Everything we do as humans is viewed through the lens of psychology, and it’s not subtle either. You won’t have to go far to find examples of this in action: Reality TV behemoth Big Brother frequently invites behavioural psychologists to analyse the actions and interactions of the people living under the microscope, as it were.
While this use of psychology serves a very entertainment-driven focus, businesses and brands have been using psychological factors to direct a lot of their decisions for a long time. You don’t have to have a degree in social sciences to use some of these tactics to motivate your staff, we’ve many years experience in both design and production of office screening and we want to share 3 killer concepts that will definitely boost productivity.
Consider your colours
There’s more than a few idioms we use that involve colour. Seeing red, feeling blue, green with envy. Colour is commonly associated with specific feelings, and there’s been many studies that back up the notion that certain colours can evoke a certain response. Of course context matters, and we all perceive colour differently, but research seems to universally agree that red can represent power and strength, green depicts balance and calm, while yellow is commonly associated with optimism.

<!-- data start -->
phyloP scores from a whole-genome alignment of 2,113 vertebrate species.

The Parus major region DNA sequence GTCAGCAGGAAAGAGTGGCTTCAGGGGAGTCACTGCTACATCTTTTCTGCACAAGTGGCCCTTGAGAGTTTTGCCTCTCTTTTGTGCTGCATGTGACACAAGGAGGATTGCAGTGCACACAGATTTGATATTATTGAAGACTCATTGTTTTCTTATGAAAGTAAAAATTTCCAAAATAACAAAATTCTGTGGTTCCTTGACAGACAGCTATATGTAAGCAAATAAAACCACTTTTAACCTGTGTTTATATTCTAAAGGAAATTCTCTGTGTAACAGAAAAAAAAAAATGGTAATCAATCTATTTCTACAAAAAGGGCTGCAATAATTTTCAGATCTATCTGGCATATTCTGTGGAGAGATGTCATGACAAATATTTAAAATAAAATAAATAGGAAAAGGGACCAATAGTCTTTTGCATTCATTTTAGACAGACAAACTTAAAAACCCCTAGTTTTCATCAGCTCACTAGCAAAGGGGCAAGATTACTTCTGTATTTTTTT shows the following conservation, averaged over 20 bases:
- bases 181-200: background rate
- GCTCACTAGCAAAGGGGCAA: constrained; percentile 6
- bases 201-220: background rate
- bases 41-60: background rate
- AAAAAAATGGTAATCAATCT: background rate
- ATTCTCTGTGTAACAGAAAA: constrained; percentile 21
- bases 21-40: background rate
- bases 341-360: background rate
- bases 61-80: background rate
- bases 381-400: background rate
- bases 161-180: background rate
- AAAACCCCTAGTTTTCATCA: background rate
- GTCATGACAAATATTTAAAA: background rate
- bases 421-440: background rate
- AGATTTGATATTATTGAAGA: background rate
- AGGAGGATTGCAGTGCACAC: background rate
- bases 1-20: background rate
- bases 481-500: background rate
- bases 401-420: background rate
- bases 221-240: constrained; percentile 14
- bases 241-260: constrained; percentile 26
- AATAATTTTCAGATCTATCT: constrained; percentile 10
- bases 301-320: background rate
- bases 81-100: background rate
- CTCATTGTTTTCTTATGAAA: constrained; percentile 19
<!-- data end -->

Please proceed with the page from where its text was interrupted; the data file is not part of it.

Use it: Want to spread a positive message? Make yellow a dominant colour in your office screens!
Everything is made up of a series of shapes, but when we hear the word it’s really common to just picture one or two based on geometry. Some of the most recognisable brands can have their logos analysed against the backdrop of shape psychology, and plenty of scientific research has validated this approach to design. For example, circles can be associated with wholeness and continuity, while triangles are often said to represent dynamism. Squares are the most commonly seen shapes and are commonly associated with feelings of strength and reliability.
Use it: Screening doesn’t have to be boring. If you want a more contemporary feel look at screens with more shape such as curved, wave or even a mixture of styles!
The Gestalt Principles
While this collection of theories goes back many years, it can still be defined as a relevant part of modernity. Gestalt principles examine how the human brain makes connections between visual elements. This can be either based on proximity, similarity, closure, continuation or figure/ground (the idea that in a visual there are some elements that the brain immediately sorts as ‘background’ and others that are pushed forward as the ‘figure’. These principles are used a lot in logo design and examples of it are plentiful.
Use it: Understanding that the brain could wrongfully group visual content together can be a useful tool in when designing your office layout.